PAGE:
“Who cares about Steam Machines?”
Believe me, readers—I’ve heard you. You’ve asked that question a lot in the past year in comments, on Twitter, to my face at conferences. And I get it. You already have a PC (or at least I assume you have one, since you’re reading PCWorld) and you don’t want to buy another $500-$1000 machine for the living room.
I’m in the same situation. Piece by piece I built my computer into quite a capable little gaming rig, and I’m loathe to shell out the same cash twice—I’d rather just upgrade my main machine.
So look for my colleague Gordon Ung to talk about Steam Machines and all the different configurations available in a report tomorrow. I want to talk about the things that will potentially change the way I personally play games: The Steam Controller and the streaming-centric Steam Link.
Go get Victor
There’s certainly a Frankenstein-esque quality to the Steam Controller, which was originally conceived as a way to replicate keyboard-and-mouse functionality in a gamepad. It’s like someone cobbled an Xbox controller together from parts found in a back room with only a vague recollection of what an Xbox controller is supposed to look like. It’s the Xbox controller other Xbox controllers are afraid lives under their bed.
Two massive, circular touchpads with haptic feedback built in. Four low-profile shoulder triggers (two digital and two analog, with digital clicks at the bottom). The standard ABXY diamond, with a color scheme lifted directly from the Xbox. Two rear “grip” buttons activated by your remaining fingers. A Start/Select pair and a Steam jewel in the center. And then a single analog stick sticking out on the left side.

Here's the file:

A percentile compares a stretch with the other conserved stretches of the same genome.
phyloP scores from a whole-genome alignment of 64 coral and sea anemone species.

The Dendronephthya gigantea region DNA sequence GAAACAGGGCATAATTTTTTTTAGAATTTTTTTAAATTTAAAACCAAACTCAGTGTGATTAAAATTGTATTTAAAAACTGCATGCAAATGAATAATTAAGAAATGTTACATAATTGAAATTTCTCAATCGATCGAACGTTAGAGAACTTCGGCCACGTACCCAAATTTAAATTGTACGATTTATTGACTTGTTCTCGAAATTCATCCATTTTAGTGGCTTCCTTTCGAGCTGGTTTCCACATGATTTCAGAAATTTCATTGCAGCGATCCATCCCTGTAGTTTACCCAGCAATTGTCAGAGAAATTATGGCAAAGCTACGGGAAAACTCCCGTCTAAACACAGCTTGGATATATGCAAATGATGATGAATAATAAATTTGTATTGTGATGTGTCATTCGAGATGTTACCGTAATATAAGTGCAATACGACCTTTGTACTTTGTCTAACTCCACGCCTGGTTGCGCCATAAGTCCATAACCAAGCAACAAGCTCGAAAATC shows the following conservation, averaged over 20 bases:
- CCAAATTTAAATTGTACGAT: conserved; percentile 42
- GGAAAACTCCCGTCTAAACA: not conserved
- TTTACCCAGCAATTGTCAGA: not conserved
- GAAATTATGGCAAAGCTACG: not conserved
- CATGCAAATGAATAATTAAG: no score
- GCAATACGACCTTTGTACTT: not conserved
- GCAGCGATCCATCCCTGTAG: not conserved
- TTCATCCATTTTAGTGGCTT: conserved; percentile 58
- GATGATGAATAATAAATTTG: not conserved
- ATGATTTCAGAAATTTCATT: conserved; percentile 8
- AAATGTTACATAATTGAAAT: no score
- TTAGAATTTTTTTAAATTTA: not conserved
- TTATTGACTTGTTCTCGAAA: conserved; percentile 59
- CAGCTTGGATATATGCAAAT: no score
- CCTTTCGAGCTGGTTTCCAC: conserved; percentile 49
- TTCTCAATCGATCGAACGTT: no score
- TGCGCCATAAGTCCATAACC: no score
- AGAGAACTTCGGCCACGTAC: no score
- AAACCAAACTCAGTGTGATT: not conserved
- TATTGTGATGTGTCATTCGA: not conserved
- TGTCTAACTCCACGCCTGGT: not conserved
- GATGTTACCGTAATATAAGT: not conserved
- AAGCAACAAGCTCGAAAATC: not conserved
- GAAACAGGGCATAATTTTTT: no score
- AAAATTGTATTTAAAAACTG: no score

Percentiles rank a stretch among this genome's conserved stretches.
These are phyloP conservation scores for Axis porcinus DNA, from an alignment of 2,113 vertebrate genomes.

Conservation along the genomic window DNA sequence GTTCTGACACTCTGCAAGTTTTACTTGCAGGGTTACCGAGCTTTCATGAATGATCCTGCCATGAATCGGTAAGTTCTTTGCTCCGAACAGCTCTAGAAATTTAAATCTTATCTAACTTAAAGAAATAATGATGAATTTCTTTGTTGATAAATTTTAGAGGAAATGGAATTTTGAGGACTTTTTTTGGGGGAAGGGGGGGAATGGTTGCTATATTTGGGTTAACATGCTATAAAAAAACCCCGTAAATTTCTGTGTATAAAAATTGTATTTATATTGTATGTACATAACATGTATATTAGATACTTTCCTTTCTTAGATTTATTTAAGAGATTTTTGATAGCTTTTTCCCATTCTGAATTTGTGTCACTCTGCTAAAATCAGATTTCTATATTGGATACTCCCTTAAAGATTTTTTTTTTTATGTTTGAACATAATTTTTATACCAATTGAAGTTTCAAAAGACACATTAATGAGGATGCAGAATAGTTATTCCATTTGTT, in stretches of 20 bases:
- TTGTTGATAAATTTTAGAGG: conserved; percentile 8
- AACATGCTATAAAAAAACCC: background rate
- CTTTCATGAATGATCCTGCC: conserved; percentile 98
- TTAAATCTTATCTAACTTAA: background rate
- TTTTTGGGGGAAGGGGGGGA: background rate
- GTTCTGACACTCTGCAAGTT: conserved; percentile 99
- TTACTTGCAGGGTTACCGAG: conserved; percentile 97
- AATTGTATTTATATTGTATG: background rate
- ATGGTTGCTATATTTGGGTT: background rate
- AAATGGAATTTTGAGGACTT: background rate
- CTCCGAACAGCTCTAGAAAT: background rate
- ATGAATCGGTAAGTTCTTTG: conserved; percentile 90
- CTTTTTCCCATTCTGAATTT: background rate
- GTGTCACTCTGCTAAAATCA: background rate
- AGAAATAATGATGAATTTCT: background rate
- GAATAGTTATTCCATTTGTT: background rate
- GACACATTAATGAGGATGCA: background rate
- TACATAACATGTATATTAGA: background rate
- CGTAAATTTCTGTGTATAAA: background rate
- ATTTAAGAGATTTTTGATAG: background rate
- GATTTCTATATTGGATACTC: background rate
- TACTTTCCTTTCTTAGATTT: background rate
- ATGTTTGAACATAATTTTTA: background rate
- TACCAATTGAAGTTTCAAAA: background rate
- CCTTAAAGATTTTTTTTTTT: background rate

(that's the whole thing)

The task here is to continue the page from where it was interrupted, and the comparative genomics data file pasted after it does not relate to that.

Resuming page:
It looks absurd, after years of conditioning. It looks, in all honesty, like the kind of wacky input devices Nintendo devises in its unending quest to make a controller no human on earth could use.
And I’m awful at using it. That’s the other takeaway I’ve gathered so far. Fifteen years of muscle memory have trained me to be a pro with a dual analog stick controller. Fifteen minutes with a Steam Controller is like watching baby’s first steps all over again.
For its part, Valve says it should only take an hour or two to get used to the controller. I don’t know how true those claims are, but the point is it’s like any other skill—you practice, you get better, and eventually you’re a master.
Is the Steam Controller worth mastering? I think so, yes.
Yeah, it looks ridiculous. Yeah, the analog stick is a weird and awkward concession that somewhat ruins Valve’s original vision. But that’s the most interesting thing about the Steam Controller: It’s a fascinating piece of hardware hidden under a mountain of compromises.
In my opinion, it’s clear Valve would love to sell you a controller consisting purely of triggers, grips, and two massive haptic pads. But then it put that controller out there as a prototype and people went “I don’t get it,” so they added the diamond-shaped ABXY. Then they added an analog stick.
Now they’d like you to stop using them.
The analog stick and the ABXY buttons are like training wheels. At one point during my demo of Unreal Tournament I complained how hard it was to get my thumb over to the ABXY buttons and then back on the right haptic pad. Valve flat-out told me, “We’ve found that the best control schemes don’t ever force you to take your hands off the pads.” Those buttons are an extraneous compromise to people like me (and maybe you) who are so entrenched in an ABXY culture that we don’t feel comfortable giving it up, even though the Steam Controller’s touchpads click in and thus somewhat emulate the ABXY buttons on their own.
Valve’s goal seems to be to trick you into taking advantage of the Steam Controller. By adding an analog stick and the ABXY buttons they’ve made it more palatable so you’ll check it out. And then once you’ve checked it out, you’ll (they’ll hope) realize the old control schemes are way less efficient.